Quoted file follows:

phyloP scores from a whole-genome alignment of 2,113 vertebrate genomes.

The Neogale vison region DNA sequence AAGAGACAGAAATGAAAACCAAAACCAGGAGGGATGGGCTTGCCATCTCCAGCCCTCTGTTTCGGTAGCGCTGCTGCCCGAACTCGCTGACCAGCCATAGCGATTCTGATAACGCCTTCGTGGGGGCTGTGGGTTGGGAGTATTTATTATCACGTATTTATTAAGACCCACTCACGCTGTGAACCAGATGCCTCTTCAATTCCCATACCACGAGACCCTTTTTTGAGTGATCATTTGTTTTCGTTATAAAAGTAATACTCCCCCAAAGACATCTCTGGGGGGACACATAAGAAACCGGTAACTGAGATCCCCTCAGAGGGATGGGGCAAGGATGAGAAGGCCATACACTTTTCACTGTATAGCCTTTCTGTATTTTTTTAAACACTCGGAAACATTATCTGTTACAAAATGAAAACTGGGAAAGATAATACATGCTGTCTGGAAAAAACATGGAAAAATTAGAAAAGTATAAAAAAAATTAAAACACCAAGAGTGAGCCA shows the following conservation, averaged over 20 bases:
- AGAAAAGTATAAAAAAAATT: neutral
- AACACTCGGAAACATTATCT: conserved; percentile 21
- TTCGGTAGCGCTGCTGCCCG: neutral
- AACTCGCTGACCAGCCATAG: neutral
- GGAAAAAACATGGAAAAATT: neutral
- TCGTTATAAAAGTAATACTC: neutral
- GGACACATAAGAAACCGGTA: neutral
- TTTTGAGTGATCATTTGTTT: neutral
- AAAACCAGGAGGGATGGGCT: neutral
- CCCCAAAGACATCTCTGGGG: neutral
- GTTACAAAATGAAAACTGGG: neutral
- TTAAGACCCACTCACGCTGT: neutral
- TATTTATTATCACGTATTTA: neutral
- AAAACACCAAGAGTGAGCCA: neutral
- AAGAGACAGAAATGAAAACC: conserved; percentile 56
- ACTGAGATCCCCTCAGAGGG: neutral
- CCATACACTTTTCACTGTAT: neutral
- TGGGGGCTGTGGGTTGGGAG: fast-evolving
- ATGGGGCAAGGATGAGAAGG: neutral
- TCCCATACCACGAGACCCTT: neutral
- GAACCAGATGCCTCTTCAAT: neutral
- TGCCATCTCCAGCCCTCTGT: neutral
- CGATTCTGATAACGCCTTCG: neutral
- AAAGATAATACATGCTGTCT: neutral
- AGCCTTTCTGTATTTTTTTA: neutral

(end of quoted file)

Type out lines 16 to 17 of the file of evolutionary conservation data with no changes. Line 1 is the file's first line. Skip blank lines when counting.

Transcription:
- AAAACACCAAGAGTGAGCCA: neutral
- AAGAGACAGAAATGAAAACC: conserved; percentile 56